Education Special Report: From listeners to leaders
A new way of learning is beginning to grow, as a local school district is making its kids the leaders.
From the one room schoolhouse, to different classrooms within a building where students can use different tools to better their learning.
The Nebraska Department of Education says one of its missions is to develop new learning experiences for students and educators.
NTV took a look at the Grand Island School District, where the students are the hero in this story.
For Dani Ryan, a first grade teacher at Starr Elementary, she’s one of the teachers changing up her lesson plan, handing off her role to the students on being a leader.
"We're changing the way we approach teaching to our students. Our students start with a target that is the goal for their lesson. In the success criteria are the steps, but the things they need to do to be successful to hit that target.” Ryan said.
Ryan puts her students into groups, having them talk it out on how they will solve the problem.
"It's been really incredible to watch some of these first graders, getting them into groups and listening to their conversations rather than me telling them everything,” Ryan said.
This then leaves Ryan's transition a bit easier for her teaching style.
"Some of the conversations that they have together and the way that they are able to help each makes them seem really mature and grown up and it’s so fun to watch them through this experience,” Ryan said.
Ryan said her students are more engaged, teaching them how to work together.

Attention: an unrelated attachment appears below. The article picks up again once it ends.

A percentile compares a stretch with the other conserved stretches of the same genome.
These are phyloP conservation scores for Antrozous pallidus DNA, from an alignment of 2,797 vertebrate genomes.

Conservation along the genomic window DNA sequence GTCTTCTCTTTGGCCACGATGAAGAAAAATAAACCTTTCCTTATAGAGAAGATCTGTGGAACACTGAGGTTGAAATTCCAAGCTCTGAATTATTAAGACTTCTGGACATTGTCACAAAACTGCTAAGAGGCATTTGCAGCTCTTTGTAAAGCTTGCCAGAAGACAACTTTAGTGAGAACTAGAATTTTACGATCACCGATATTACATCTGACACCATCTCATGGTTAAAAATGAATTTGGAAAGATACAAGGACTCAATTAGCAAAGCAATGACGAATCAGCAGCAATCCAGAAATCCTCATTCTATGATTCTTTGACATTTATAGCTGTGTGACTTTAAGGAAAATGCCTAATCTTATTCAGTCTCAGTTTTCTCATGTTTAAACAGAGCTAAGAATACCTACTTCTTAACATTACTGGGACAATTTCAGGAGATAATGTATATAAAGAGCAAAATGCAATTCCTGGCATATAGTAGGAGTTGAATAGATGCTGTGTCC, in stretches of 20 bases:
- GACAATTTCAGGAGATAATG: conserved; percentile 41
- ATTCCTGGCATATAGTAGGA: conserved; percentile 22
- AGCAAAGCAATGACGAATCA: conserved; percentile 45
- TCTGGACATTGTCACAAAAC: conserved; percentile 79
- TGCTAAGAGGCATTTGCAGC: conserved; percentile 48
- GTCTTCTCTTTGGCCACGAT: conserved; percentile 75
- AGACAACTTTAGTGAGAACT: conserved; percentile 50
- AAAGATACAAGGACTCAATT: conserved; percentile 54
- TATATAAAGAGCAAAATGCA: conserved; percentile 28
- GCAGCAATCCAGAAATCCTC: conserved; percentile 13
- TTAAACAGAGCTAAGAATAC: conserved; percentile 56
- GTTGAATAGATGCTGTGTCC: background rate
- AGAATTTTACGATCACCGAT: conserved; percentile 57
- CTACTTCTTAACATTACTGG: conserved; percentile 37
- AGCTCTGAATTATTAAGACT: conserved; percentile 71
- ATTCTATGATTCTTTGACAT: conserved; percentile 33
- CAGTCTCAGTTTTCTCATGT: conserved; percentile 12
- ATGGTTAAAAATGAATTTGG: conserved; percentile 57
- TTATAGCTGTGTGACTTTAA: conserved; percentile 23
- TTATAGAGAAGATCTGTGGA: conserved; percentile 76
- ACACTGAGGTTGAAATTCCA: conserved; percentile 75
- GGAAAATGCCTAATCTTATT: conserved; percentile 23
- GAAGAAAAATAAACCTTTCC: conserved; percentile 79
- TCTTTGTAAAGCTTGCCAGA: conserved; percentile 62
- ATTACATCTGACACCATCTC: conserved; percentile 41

"I will constantly hear them saying things like 'I heard you say,' so they are learning to listen to each other so they are really learning skills that they are going to use throughout their lives,” Ryan said.
Grand Island Public Schools says its goal is for their students to thrive.
"This is not an experiment for what we are doing. We are looking a research-based practice to really train and transform our organization overall,” said GIPS superintendent Dr. Tawana Grover.
GIPS said it spent much of last year developing a plan for not only will they focus on elementary students.... but focus on making their students stronger.
"Our strategic plan was really from the grassroots really talking to people within the community and having an understanding of their needs, their desires for our students,” Grover said.
The district believes learning should go hand in hand with each student's interests and passions focusing on all ages.
"And really to allow kids to explore those interests, also continues into middle school which ultimately leads us to our high school project right now which is the move to the Grand Island Senior High Preparatory Academies,” said GIPS chief academic officer Josh McDowell.
Katelyn Hill, senior at Grand Island Senior High, works alongside the board to share her ideas on how to better the way kids learn.
Hill said this process is for everyone, no matter what test scores you receive.
"A lot of the times teachers would be teaching stuff in class and students would be wondering how this going to focus towards my future and my life goals that I want to do. Now since were transitioning towards the student-based learning classrooms, students are able to choose what they want to learn,” Hill said.
GIPS said with research, it will take time to transition.
For teachers in the district, some were afraid, including Ms. Ryan.
"The biggest question was I don't know how I’m going to do this, what are we going to do. And we've had so much training and so much guidance along the way,” Ryan said.
GIPS said they see a brighter future for their students. they also see a change in the future for their schools and hope to see this happening more in Nebraska.